5 complete myths about breast cancer

When it comes to matters of health, it’s easy to get misinformation. Breast cancer has a ton of awareness, but yet, there are still things about it that people get wrong.

Here are five myths about cancer debunked:

MYTH No. 1: Drinking dairy causes breast cancer. TRUTH: Studies over the span of decades have shown that consuming dairy does not increase your risk of breast cancer.

MYTH No. 2: Finding a lump in your breast means you have breast cancer. TRUTH: While lumps should never be ignored, especially persistent ones, there are only a small percentage of lumps that actually turn out to be breast cancer. Be sure to see a physician for a breast exam.

MYTH No. 3: Having a family history of breast cancer means you’re more likely to get it. TRUTH: Here’s the thing, even though women who have a family history of breast cancer are in a higher risk group, most women who get breast cancer don’t have a history of it in their family. According to NationalBreastCancer.org, only about 10% of people diagnosed with breast cancer have a family history.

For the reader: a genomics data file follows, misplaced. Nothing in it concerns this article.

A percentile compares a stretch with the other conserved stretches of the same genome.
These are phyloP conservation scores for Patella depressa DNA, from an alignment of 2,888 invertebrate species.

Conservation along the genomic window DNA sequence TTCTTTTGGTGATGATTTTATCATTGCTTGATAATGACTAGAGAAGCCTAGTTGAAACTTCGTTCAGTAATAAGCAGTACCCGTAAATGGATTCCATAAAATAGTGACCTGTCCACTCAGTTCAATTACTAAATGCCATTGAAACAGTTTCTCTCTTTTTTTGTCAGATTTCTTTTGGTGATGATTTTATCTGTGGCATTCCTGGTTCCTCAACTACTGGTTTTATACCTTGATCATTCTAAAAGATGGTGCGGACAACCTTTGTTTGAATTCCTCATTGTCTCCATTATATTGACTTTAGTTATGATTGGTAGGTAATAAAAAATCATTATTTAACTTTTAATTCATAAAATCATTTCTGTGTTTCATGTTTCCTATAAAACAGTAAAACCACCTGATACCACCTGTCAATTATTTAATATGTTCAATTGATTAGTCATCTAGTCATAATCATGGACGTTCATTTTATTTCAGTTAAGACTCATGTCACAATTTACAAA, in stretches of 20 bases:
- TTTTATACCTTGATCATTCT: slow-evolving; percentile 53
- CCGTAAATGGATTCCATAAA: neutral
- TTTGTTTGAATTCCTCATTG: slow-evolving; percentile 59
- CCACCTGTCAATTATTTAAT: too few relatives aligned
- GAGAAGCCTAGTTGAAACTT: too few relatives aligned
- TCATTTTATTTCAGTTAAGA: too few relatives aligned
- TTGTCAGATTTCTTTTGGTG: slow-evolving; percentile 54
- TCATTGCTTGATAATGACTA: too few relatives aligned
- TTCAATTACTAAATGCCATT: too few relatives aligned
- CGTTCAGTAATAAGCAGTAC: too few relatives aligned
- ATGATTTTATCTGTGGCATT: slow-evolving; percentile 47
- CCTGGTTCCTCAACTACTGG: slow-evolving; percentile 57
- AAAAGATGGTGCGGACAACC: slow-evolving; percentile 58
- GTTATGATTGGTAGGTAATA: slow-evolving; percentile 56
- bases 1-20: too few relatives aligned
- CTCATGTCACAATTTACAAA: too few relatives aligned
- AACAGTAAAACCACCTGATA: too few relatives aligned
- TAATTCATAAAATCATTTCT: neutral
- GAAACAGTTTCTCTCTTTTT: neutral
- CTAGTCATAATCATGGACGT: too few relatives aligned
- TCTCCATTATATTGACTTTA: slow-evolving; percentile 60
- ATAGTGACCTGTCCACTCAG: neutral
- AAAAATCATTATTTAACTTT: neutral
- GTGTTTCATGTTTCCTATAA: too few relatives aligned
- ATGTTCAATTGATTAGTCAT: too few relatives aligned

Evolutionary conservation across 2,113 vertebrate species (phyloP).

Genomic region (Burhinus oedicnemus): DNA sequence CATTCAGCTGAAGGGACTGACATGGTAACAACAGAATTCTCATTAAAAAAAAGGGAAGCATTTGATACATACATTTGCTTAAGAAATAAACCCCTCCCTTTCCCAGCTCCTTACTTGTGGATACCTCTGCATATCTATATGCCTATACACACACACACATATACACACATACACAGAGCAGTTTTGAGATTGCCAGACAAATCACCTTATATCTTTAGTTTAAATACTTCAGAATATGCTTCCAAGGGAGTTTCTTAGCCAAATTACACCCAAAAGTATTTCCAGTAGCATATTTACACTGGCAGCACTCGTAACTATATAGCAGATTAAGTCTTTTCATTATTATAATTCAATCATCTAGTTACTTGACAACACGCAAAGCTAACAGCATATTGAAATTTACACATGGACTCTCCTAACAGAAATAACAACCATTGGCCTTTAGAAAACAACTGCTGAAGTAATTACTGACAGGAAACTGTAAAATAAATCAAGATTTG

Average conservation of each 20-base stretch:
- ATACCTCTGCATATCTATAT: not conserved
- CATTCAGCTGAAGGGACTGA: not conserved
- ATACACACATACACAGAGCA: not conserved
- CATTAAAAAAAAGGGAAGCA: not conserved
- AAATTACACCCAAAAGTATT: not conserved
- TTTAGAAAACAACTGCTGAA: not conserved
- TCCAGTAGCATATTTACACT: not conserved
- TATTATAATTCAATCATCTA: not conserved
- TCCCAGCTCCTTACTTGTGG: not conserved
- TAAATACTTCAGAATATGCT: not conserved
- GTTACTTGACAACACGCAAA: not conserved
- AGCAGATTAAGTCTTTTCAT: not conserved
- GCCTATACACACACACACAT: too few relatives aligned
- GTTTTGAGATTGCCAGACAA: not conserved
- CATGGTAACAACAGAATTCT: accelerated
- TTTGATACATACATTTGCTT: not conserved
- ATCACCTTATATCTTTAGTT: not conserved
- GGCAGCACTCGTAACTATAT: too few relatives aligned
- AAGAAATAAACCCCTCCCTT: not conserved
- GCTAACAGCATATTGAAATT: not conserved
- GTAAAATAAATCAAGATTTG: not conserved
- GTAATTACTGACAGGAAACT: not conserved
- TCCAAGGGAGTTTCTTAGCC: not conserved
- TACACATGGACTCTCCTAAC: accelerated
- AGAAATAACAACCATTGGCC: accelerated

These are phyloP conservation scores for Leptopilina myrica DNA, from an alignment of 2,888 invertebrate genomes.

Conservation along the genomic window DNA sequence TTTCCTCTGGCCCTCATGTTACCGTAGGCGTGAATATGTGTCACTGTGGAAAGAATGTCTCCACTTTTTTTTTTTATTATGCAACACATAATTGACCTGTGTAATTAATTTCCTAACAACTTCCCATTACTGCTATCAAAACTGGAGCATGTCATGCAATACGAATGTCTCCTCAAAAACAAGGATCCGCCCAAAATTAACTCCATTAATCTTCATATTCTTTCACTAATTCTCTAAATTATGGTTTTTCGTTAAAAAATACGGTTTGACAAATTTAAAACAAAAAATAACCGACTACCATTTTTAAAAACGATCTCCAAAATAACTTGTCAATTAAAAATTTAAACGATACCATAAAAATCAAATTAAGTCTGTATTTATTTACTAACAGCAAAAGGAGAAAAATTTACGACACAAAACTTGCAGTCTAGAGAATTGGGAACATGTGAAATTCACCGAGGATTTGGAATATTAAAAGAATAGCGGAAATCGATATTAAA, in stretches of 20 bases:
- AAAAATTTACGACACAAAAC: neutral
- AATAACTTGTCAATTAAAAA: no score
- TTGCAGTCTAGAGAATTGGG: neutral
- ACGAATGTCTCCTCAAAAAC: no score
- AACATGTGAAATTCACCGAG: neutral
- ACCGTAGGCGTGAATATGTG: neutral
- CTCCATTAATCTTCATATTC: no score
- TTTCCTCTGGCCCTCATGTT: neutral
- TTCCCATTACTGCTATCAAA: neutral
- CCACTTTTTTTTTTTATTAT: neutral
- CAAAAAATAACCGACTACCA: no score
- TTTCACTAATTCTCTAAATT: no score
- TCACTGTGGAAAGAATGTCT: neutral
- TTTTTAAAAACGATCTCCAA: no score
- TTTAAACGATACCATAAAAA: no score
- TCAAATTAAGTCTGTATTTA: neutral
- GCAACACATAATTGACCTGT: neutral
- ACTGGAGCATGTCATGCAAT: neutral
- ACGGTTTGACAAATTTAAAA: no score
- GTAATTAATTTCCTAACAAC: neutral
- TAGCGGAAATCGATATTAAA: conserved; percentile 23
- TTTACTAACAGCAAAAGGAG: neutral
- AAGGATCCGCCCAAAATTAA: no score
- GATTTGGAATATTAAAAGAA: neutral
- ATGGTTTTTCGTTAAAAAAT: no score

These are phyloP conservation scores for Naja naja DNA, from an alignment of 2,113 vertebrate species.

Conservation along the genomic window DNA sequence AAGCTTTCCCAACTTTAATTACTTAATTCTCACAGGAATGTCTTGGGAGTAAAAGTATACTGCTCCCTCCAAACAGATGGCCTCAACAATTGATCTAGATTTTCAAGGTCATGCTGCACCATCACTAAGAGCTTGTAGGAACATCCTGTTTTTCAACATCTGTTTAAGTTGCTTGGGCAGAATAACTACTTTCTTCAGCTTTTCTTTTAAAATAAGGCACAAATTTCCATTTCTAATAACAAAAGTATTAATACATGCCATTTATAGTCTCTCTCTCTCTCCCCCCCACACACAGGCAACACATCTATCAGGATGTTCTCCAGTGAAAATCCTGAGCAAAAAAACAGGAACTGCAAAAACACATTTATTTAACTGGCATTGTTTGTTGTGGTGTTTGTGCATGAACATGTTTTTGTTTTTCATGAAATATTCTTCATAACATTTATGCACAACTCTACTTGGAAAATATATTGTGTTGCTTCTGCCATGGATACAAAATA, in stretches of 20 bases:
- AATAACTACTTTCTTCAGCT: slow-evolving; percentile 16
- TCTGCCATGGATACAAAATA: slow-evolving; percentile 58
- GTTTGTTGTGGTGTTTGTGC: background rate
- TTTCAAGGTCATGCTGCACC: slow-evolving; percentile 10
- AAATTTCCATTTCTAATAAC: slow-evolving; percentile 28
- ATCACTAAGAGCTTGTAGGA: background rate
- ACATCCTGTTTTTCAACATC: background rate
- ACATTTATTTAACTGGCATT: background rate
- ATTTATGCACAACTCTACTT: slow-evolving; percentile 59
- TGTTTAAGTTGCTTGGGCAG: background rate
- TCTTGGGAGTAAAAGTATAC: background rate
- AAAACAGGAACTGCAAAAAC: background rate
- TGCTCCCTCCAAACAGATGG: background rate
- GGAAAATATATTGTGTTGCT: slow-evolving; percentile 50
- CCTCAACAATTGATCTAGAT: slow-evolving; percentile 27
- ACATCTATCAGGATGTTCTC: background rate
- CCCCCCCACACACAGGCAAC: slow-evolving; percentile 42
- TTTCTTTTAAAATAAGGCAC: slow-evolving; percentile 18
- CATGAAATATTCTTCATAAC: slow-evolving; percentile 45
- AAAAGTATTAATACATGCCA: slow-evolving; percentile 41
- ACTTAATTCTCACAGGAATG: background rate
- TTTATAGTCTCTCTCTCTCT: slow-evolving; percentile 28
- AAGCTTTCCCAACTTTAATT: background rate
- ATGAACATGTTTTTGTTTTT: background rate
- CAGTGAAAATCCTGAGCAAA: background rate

MYTH No. 4: Deodorants and antiperspirants cause breast cancer. TRUTH: National Cancer Institute researchers have not found any conclusive evidence that links the use of deodorant or antiperspirant and breast cancer.

MYTH No. 5: Mammograms can spread breast cancer. TRUTH: Mammograms use tiny doses of radiation, so the risk of harm from this is extremely low, according to the National Cancer Institute. Additionally, breast compression from a mammogram can not cause cancer to spread. Mammograms remain the gold standard for early detection of breast cancer and are recommended for women 40 and older.